The stars are aligning for "much improved" natural gas prices next year and beyond, said First Energy Capital's Martin King, vice president for institutional research, and it's no time for complacent thinking.
Growing demand pull is likely to challenge the supply side of the market, and higher gas prices will be necessary to stimulate production, King said during a recent presentation. The Canadian market will see plenty of price volatility and could be facing permanently higher basis going forward.
"The U.S. could be looking at nearly 17 Bcf/d of supply expansion by 2018. Is this even possible? Not at the pathetic prices and growth rates being seen for 2013," King said. It's going to take supply growth of 3-5 Bcf/d per year. The last time this happened was in the late 1960s. Can it happen again?" Supply needs to start growing "aggressively" in the next 12-15 months, but so far the capital commitments for such growth have yet to show up, King said.
Exports of liquefied natural gas (LNG) from North America are becoming increasingly attractive as overseas LNG markets are looking tight until 2020, King said.
"We remain unapologetically price bullish," King said. "Despite pervading price bearish sentiment, we think it remains prudent (and correct) to look for much improved natural gas pricing in 2014 and beyond."
First Energy's forecast has the same theme as several forecasts that have popped up in recent days, as analysts appear to have taken off the blinkers and are looking beyond gas-fueled electric power growth to increased exports to Mexico and a torrent of new industrial demand revving up in the wings (see related stories).
U.S. natural gas demand is likely to take off between now and 2020, a Goldman Sachs economist said in a recent presentation, and the growth will be sustainable even at prices of $6.00/MMBtu. Credit Suisse analysts see industrial demand and Mexican exports tightening the supply/demand balance pushing toward higher prices. And the U.S. Energy Information Administration last week raised its forecast price for 2014 to $4.00 up from $3.71 this year.
Calgary-based First Energy's forecast calls for New York Mercantile Exchange gas prices of US$3.75/MMBtu this year, rising to $4.50 next year and $5.25 in 2015. The forecast drops to $5.00 in 2016 but climbs to $5.50 in 2017 and $5.75 in 2018. Gas at Aeco is seen at C$3.00/Mcf this year, rising to $3.79 next year and $4.46 in 2015. In 2016 the forecast drops to $4.20 but climbs to $4.70 in 2017 and $4.93 in 2018.
"There is a significant growing momentum of demands that are being placed on the U.S. natural gas market which will provide for a much tighter balance over the next few years (and is already starting to be felt)," King said. Gas use among power generators is expanding, and industrial demand is growing steadily, he said. Exports of gas to Mexico have been setting records and are continuing to climb, and then there's that "pending huge pull of gas for LNG export...The sum of these growing pulls will place an enormous and growing burden on U.S. domestic gas supplies."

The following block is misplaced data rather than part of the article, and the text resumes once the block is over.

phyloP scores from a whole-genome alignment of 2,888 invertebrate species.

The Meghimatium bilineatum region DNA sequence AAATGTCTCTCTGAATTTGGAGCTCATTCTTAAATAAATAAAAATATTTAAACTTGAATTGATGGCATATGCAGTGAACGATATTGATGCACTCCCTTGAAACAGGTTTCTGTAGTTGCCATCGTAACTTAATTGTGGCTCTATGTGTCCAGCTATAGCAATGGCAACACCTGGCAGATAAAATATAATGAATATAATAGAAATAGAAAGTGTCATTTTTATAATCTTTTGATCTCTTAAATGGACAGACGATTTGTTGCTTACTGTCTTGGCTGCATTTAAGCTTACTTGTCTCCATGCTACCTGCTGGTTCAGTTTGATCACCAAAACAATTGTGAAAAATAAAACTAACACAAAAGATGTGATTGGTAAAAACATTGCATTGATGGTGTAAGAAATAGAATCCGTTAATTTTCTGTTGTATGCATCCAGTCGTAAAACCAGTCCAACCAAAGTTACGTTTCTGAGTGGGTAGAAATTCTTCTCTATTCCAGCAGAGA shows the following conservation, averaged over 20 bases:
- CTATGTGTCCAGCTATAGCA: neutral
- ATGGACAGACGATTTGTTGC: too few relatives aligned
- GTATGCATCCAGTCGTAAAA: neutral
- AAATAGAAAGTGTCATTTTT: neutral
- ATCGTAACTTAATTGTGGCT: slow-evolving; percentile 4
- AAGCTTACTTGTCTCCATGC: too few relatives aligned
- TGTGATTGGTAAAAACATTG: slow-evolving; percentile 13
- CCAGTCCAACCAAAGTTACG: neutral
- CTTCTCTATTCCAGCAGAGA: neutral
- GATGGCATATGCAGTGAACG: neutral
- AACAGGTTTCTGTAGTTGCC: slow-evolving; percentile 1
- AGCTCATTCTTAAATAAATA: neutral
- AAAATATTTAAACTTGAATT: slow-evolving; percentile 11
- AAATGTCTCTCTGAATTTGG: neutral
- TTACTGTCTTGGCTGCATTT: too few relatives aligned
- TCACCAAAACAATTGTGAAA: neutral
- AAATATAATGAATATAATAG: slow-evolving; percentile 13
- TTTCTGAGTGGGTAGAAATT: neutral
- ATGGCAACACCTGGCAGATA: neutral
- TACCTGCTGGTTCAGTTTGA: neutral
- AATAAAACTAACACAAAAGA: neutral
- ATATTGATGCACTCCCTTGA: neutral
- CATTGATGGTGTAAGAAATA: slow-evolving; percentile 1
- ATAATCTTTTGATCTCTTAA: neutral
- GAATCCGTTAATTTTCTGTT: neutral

In the power sector, First Energy foresees U.S. power generator gas demand growth of 0.9 Bcf/d next year, followed by annual growth of 2.1 Bcf/, 1.9 Bcf/d, 2 Bcf/d and 1.3 Bcf/d. And these figures are likely to be revised upward as 2014 gets under way, King said. "Our outlook is conservative versus what could happen under coal replacement and factoring in all the new-build gas generation. New-builds could add another 3-4 Bcf/d to demand."
Recently, industrial demand has been beating most forecasts, King said. First Energy said most industrial activity can take prices up to US$5.50/MMBtu. The firm's forecast calls for industrial demand growth of 0.1 Bcf/d next year, followed by annual increases of 0.2 Bcf/d for the years 2015 through 2018. "There are plenty of [industrial] brownfield and greenfield projects coming to the market that could increase this outlook," King said.
Pipeline gas exports to Mexico are a growing demand driver. First Energy forecasts that U.S. net gas exports to Mexico will climb from 1.9 Bcf/d this year to 2.4 Bcf/d, 2.7 Bcf/d, 3 Bcf/d, 3.5 Bcf/d and then 3.9 Bcf/d in 2018. And they could go higher, easily up to 5 Bcf/d or more if additional pipeline projects beyond those already approved are completed by the end of 2018, King said. "...Mexico is becoming a huge driver of the U.S. market." As for U.S. LNG exports, First Energy is forecasting that they begin in late 2015-early 2016 and climb to about 4.5 Bcf/d in 2018.
First Energy is factoring in more than 2 Bcf/d of Marcellus Shale production expansion into next year, similar to U.S. energy analysts (see related story; NGI, Sept 30). "It's already in the queue waiting on pipe," King said. "Shales will provide the backbone for any future supply expansion, but the growth has to start coming from more than just one source."
Turning to Canada, King was not shy about allowing that "Canada has become increasingly marginalized in terms of supplying the U.S. market." Recent toll changes on TransCanda's Mainline mean higher shipping costs to move gas to points outside of Alberta to the east (see NGI, Sept. 16). "The end result is the likelihood of higher basis going forward," King said. Despite the challenges, Canada could benefit if the United States struggles to meet the demand First Energy is forecasting. "...Canada's role has stabilized for now; real upside exists if the U.S. cannot meet the coming supply mandate."